a deep habit

Like many of Tesla’s inventions, the Tesla coil exploits the principle of resonance which has become such a common trope in contemporary thought as to warrant a brief description here. Not so much a law of nature as a deep habit, resonance pops up across the board, emerging in electrical systems, steam engines, and molecular dynamics, as well as Tuvan overtone chanting and the tuning of TV sets. Everything vibrates, and when the oscillating vibrations of different systems coincide, or resonate, large quantities of energy can be exchanged from one system to the other.

Davis, Erik. TechGnosis: Myth, Magic, and Mysticism in the Age of Information. New York: Harmony Books, 2004. 86-7.

the implicate order

The mathematics itself suggest a movement in which everything, in which any particular element of space may have a field which unfolds into the whole and the whole enfolds into it. So you have this movement, and I call this the implicate or enfolded order which unfolds into the explicate order where everything is separate. now the implicate order, everything is internally related to everything. Everything contains everything.

Bohm, David. Wijers, Louwrien. Art Meets Science and Spirituality in a Changing Economy – Pt. 1 – From Fragmentation to Wholeness, 1999. (film of panel discussion. “This film, part one of the series, features the Dalai Lama speaking on the nature of mind and on his personal feelings as leader of the Tibetans in exile, the physicist David Bohm, who explains his theory of the “implicate order”; and interviews with artist Robert Rauschenberg and Russian economist Stanislav Menshikov.”)

Graphite

Graphite is an example of a crystal that crystallizes in the hexagonal crystal system.

< http://en.wikipedia.org/wiki/Hexagonal_crystal_system >

the science of imginary solutions

It will study the laws which govern exceptions and will explain the universe supplementary to this one; or, less ambitiously, it will describe a universe which one can see—must see perhaps—instead of the traditional one, for the laws discovered in the traditional universe are themselves correlated exceptions, even though frequent, or in any case accidental facts which, reduced to scarcely exceptional exceptions, don’t even have the advantage of singularity.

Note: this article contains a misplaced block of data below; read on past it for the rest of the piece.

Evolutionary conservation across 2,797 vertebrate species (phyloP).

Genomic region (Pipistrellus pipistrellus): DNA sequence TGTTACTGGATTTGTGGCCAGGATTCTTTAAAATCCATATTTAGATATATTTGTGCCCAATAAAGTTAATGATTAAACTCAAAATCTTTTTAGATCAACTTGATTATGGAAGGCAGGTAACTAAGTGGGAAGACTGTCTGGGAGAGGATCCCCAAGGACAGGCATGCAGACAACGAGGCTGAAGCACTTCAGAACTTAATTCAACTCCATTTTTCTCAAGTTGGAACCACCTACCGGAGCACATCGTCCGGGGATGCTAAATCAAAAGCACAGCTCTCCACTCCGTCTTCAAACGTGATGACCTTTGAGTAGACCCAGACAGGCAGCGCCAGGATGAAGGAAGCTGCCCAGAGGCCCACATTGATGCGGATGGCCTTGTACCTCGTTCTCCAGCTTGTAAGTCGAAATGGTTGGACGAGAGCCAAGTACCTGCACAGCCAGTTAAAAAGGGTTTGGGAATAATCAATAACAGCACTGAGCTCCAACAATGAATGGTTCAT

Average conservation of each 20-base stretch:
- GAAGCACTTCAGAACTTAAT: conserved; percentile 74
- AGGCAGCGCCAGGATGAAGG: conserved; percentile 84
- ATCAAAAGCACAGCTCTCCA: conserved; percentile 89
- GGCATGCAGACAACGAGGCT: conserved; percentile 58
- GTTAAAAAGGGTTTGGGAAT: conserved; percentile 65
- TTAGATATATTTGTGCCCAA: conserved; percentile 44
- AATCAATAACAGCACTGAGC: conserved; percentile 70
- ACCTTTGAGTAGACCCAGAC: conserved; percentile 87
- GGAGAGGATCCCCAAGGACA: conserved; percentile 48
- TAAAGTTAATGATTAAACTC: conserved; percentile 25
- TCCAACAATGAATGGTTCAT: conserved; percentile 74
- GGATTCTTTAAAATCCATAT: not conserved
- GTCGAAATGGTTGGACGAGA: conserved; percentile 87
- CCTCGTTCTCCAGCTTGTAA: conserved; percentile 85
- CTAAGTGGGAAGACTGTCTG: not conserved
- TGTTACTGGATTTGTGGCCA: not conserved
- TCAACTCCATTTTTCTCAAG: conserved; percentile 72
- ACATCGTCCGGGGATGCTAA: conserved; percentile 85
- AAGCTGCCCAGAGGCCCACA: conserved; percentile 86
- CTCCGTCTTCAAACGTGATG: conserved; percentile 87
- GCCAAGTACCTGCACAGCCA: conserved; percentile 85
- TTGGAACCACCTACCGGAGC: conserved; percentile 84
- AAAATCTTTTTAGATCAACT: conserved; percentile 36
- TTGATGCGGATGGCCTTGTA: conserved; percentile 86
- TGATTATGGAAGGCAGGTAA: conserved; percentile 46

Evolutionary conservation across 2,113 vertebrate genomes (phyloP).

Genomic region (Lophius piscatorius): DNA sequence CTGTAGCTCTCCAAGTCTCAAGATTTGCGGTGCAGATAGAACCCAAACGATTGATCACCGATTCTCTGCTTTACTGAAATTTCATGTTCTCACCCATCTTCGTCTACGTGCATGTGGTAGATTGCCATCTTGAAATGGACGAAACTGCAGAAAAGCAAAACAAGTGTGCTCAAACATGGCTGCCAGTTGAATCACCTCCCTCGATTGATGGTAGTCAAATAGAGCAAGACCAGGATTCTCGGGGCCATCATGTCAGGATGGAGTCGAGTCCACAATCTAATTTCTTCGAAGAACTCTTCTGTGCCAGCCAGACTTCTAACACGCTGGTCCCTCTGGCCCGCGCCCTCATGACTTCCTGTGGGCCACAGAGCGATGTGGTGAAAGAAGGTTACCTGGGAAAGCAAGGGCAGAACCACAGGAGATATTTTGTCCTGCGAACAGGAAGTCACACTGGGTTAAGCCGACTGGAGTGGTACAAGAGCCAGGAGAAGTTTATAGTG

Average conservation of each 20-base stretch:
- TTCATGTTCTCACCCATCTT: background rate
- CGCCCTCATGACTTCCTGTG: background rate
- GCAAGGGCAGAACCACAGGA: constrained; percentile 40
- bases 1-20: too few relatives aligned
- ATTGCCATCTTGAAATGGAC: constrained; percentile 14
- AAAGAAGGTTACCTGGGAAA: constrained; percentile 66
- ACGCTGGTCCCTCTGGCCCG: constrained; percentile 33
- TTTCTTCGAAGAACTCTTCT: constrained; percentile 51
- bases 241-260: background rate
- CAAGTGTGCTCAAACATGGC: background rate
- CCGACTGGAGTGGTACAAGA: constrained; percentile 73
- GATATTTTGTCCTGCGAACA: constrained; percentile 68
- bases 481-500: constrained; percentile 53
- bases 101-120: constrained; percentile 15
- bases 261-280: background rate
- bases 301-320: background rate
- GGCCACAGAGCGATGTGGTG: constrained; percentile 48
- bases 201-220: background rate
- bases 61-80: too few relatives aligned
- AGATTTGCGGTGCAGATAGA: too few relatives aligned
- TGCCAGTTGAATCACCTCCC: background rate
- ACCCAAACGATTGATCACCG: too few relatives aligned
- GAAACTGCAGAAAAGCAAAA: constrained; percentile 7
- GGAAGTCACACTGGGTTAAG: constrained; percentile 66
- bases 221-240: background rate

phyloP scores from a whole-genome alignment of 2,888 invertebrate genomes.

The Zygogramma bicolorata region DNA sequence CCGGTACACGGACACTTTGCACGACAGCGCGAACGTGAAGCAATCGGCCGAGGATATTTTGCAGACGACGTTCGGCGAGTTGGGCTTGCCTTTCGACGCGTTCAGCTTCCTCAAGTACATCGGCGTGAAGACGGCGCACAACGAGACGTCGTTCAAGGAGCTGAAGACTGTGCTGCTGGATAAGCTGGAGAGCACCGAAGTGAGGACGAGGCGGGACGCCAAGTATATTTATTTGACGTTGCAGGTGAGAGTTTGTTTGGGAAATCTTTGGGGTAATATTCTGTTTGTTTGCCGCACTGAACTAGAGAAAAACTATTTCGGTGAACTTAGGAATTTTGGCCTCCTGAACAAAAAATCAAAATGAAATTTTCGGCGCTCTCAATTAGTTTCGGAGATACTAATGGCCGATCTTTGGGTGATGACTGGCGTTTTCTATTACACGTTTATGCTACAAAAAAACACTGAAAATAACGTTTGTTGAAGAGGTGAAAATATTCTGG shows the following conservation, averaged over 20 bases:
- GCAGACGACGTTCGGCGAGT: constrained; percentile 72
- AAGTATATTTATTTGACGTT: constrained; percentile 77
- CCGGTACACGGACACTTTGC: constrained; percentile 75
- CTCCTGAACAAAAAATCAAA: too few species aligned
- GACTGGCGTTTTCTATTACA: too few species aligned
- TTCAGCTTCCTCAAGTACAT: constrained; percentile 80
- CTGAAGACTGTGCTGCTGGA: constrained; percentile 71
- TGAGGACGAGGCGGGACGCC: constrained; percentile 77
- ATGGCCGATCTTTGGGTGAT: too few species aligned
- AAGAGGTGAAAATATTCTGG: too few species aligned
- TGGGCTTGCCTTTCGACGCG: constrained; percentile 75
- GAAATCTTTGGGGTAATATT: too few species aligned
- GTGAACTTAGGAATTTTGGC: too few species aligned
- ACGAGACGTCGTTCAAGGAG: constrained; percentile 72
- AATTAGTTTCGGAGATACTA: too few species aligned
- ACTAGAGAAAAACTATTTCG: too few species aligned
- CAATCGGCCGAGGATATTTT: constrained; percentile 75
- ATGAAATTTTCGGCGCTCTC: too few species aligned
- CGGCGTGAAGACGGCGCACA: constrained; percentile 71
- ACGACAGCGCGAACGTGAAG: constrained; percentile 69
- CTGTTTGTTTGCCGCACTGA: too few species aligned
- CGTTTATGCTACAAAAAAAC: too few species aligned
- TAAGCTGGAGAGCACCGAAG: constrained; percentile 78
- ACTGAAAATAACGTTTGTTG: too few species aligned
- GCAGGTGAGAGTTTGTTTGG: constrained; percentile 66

Definition: ‘Pataphysics is the science of imaginary solutions, which symbolically attributes the properties of objects, described by their virtuality, to their lineaents.

Shattuck, Roger. The Banquet Years. New York: Vintage Books, 1968. 241-242.

the triumphant achievements of science

The impulse behind my insistent concern with the triumphant achievements of science is most elemental: I believe simply that an analysis of any of man’s achievements may reveal basic principles of methodology which, properly adjusted to the immediate conditions of other problems, may lead to similar triumphs. My argument is that if such a procedure is to have any value, then it must be based on a thorough observation of the whole method, and not a tangential development of some portion of it.

Maya Deren, “An Anagram of Ideas on Art, Form and Film”
Reprinted in Nichols, Bill, ed. Maya Deren and the American Avant-Garde. Berkeley and Los Angeles: University of California Press, 2001

music of the sun

Astronomers at the University of Sheffield have managed to record for the first time the eerie musical harmonies produced by the magnetic field in the outer atmosphere of the sun.

They found that huge magnetic loops that have been observed coiling away from the outer layer of the sun’s atmosphere, known as coronal loops, vibrate like strings on a musical instrument.

In other cases they behave more like soundwaves as they travel through a wind instrument.

Gray, Richard. “Music of the sun recorded by scientists.” Telegraph.co.uk 19 June 2010.

Event Horizon

“In general relativity, an event horizon is a boundary in spacetime, most often an area surrounding a black hole, beyond which events cannot affect an outside observer. Light emitted from beyond the horizon can never reach the observer, and any object that approaches the horizon from the observer’s side appears to slow down and never quite pass through the horizon, with its image becoming more and more redshifted as time elapses. The traveling object, however, experiences no strange effects and does, in fact, pass through the horizon in a finite amount of proper time. “